VW Changes Engine Factories into Battery Plants
VW Changes Engine Factories Into Battery Plants
Volkswagen is changing the way it is building and supplying vehicles to the world in a big way. The German automaker is investing in all-electric vehicles faster and more heavily than other car makers in America.
Total global sales of fossil-fueled, internal combustion powered vehicles are forecasted to fall by over 50 percent by 2035. The hot new market is clearly in electric vehicles, and to catch that market, VW is transforming its massive engine factory in Salzgitter, Germany into its new EV battery facility. It is the first of six such plants that the automaker plans to build in Europe at a cost of over 15 billion dollars.
Battery plants are much simpler operations than engine factories. Combustion engines have over 2,000 moving parts on average, whereas high tech electric motors only have about 20 moving parts and VW is changing its workforce to accomplish the switchover.
The thought is that VW’s switch over from building gas-powered engines to electric-powered motors and battery packs may be the new blueprint for traditional automakers to make the leap to electric. The battery factory in Salzgitter is planned to go online in about two years.
U.S. automakers such as Ford and General Motors have announced they are investing billions of dollars into EV production in order to defend their market share. VW is committing to 43 billion dollars over five years. It is already converting part of its current factory into laboratories and a pilot line to test and refine the science behind its batteries.
New VW Battery Technology
Volkswagen will build its own battery packs for over 600,000 EVs a year at a cost of 2.5 billion dollars. According to VW, the bottleneck will be in how fast the company can establish, increase and ramp up the battery business. Plus, VW is testing battery recycling technology in order to reuse spent battery packs. The company is also researching new solid state batteries which do not contain liquid lithium. These new batteries will charge much faster and offer greater mileage.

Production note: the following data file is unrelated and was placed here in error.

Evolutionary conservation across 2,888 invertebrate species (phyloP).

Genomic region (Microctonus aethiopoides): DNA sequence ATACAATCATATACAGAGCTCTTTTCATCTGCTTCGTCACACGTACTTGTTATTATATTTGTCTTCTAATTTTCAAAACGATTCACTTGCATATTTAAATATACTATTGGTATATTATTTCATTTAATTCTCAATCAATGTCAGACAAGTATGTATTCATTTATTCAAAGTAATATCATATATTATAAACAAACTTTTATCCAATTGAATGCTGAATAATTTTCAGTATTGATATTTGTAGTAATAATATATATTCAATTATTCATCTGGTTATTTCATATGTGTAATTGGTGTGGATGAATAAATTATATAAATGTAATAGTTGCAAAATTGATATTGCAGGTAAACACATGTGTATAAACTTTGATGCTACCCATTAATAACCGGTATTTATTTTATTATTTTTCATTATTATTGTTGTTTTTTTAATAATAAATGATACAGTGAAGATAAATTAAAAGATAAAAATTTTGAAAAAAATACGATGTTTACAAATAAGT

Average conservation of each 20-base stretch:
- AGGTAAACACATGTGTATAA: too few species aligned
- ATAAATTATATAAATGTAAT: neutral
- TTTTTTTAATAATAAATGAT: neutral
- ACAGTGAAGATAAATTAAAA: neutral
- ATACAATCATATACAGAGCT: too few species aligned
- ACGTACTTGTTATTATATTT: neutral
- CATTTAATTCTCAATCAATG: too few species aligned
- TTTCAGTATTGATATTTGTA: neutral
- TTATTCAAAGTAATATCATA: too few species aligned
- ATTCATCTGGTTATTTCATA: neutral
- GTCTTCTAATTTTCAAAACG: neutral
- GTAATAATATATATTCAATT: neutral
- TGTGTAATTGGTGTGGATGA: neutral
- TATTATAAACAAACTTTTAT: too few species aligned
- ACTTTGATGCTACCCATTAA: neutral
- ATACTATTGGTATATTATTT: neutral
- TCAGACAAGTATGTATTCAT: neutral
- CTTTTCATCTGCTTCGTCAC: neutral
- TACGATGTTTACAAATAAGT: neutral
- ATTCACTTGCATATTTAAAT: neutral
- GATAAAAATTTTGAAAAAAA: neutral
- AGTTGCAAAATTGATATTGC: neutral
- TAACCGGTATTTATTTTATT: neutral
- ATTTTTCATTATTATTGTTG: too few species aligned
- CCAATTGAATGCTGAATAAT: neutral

The transition from building gas engines to electric motors and batteries will affect all the employees at the converted test-bed facility. The company says that it will require fewer mechanical engineers and will be bringing in new people with completely different skills such as electro-chemists and tech developers to create new software. VW is poised to become one of the biggest tech companies in Europe. The plan includes retraining as many current employees as possible with the understanding that certain legacy jobs will go away.
Repairing VW's Reputation
In 2019, VW announced that it would cut over 7,000 jobs over five years in order to refocus on electric cars. The stakes are high for VW as it tries to change its reputation as a polluter, while meeting new environmental regulations around the world.
After the emissions scandal in 2015, VW pleaded guilty to a device on its vehicles to cheat U.S. emissions tests. VW is busy trying to repair its credibility. Much like its repurposed engine factories, the car company has to reinvent itself to keep up with technology and beat competitors both old and new in the race towards an all-electric future.
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